What would you say are the standout reflections on your experience in business as a pan-African female leader, specifically in the role that you hold now?

It´s important to me, to have a very entrepreneurial mindset and spirit in everything I approach. There is a book called ‘Extreme Ownership’ – it’s a book about the navy seals and how they deploy extreme ownership in terms of everything that they do. That book clearly states that there are no bad teams, there are bad leaders.  Consumers are looking up to us to be able to meet their needs.  

Another key pillar in terms of my thinking from my leadership perspective is around a legacy mindset, it is important because – for us to create anything that is sustainable we must operate from the perspective of: what am I am creating? What does this require from me in the long term? Lastly who am I creating it for? MTN is really interested in driving transformation, leading the digital progress of the people that reside in different countries. To achieve this we have to be very purpose-led and intentional in terms of how we approach the different challenges we face. We are not just pushing smartphones because we want to see our data revenues go up, we are pushing smartphones because there is no way we can ensure digital inclusion or digital progress without making sure people have access. I believe that there is no great organisation that can exist when the society around it is failing.  We must invest in society; we must invest in people; we must go beyond Corporate Social Responsibility.

What would you say the role of female leaders in business in 2023 should be?  Especially within the context of driving progress and moving forward.

Women need to be more comfortable using their feminine energy to take up space in leadership. I remember being told once, I was fresh in my EXCO leadership role, I was young, in my mid-30s. My boss then told me: Sylvia, don’t get to the boardroom and then forget your female style of leadership, don’t forget, because many times you go into the boardroom and you start behaving like the men, and yet there is a reason why God created you a female. Everybody has a role to play.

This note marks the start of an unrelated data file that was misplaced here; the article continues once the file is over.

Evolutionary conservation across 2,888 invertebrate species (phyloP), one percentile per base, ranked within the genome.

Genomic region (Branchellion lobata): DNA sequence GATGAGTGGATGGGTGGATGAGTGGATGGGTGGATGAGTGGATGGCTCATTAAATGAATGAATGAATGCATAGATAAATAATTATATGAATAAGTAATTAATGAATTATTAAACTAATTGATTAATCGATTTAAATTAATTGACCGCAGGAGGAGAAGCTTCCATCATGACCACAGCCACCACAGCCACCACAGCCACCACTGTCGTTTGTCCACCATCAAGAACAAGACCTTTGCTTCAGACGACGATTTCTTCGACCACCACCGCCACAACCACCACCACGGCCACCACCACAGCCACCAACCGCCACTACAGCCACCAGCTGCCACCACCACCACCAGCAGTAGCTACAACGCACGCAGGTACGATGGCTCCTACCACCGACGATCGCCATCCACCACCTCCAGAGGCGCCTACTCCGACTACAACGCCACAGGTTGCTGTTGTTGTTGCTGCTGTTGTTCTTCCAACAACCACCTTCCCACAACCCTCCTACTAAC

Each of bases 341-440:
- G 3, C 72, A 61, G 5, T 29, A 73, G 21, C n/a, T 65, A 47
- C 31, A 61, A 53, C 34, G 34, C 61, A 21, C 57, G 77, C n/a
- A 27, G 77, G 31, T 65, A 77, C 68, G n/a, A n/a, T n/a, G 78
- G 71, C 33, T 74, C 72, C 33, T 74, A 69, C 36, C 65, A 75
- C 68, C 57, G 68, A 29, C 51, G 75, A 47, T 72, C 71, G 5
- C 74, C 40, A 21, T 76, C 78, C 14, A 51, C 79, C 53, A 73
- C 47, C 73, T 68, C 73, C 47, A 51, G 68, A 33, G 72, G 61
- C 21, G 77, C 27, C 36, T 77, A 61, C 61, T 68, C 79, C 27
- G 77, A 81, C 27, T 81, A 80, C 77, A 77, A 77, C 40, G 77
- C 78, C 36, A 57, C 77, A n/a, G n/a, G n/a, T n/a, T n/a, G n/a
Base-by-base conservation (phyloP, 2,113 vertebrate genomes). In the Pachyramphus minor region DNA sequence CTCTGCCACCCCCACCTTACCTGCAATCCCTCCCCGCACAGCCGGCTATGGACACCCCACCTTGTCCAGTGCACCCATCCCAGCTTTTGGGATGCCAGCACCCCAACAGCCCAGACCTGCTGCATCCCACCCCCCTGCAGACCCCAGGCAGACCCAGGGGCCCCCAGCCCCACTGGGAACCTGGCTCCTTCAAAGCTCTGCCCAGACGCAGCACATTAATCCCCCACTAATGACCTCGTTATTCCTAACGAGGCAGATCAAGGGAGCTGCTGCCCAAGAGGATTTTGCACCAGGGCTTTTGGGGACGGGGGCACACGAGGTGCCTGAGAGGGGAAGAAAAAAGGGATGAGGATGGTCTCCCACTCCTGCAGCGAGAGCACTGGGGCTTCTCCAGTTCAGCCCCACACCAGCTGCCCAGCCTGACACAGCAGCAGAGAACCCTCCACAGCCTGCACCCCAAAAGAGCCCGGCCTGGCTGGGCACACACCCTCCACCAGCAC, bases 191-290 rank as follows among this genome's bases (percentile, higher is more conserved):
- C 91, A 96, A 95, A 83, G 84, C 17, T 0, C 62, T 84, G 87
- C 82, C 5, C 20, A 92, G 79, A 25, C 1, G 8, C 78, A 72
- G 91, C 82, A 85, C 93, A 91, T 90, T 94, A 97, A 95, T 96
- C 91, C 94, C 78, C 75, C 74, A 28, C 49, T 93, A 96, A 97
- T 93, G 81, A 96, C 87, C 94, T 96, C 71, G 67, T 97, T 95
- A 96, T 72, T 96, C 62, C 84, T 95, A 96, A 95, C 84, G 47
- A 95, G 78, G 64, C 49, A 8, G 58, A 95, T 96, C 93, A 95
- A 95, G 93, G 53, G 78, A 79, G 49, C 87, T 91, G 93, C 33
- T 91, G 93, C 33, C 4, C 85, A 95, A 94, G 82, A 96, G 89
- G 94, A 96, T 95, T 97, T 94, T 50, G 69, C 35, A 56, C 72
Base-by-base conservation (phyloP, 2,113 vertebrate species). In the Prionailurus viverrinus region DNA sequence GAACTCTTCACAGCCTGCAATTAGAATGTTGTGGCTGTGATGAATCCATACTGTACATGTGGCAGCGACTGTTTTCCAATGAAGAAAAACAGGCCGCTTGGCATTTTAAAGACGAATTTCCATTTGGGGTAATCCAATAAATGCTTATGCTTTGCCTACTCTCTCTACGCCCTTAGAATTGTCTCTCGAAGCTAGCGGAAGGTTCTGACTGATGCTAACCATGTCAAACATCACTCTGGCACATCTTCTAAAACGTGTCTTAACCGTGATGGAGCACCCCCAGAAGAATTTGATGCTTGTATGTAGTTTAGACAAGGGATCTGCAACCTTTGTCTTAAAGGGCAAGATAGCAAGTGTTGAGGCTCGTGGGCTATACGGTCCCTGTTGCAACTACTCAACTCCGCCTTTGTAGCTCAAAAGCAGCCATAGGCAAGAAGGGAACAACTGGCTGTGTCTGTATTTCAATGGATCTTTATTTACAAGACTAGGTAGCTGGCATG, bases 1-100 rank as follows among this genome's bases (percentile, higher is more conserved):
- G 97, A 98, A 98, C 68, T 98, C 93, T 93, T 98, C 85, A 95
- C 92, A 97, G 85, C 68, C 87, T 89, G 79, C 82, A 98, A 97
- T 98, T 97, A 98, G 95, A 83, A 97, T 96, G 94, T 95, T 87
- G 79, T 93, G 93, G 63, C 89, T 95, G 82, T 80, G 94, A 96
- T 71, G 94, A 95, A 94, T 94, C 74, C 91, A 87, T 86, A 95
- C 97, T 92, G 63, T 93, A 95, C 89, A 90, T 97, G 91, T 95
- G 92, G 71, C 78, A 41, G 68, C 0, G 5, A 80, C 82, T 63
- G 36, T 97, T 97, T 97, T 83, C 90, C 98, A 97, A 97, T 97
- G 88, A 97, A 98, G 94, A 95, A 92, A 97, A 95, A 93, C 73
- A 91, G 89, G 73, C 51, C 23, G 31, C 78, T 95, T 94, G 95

We need to get to a place where we can create a lot of diversity in terms of thought and allowing that diversity of thought to be celebrated and welcomed without losing the diversity of purpose. I mean when am in the gym every day, men are so strong, when they need to pull themselves up, they do it so much better than me and I can never compete in that space. Does that mean that I don’t have a contribution to make? No. That’s why I say women need to be courageous around what they bring to the table and men also need to make room for that because together if we each put in hundred percent, we can create legacies.

Who would you say has been a big influence on your journey to get to where you are?

My late dad, who passed away last year in April. My dad gave up everything for me and I know there are very few people that can say that about their fathers. I can trace the determination he showed in my life, whether it required me to change schools – just so I could get the best education. He worked hard to pay my fees. We were a very simple middle-income family, but he said the best thing that he could invest in me was a good education, and he mentored me through that. 

The mentoring sometimes was not so pleasant, but it worked.  It was tough.  My mom really spent a lot of time praying that we turn out well. I thank my mom every day. Another big influence in my life is my fitness journey. When you are on the gym floor, it doesn’t matter if you are a CEO. You are there on the floor struggling with everybody else, working through your emotions. The gym has been a very big instrument in terms of shaping my mental thinking, I learnt that I can push myself and that constantly boosts my self-confidence. I constantly challenge myself to become a better version of myself.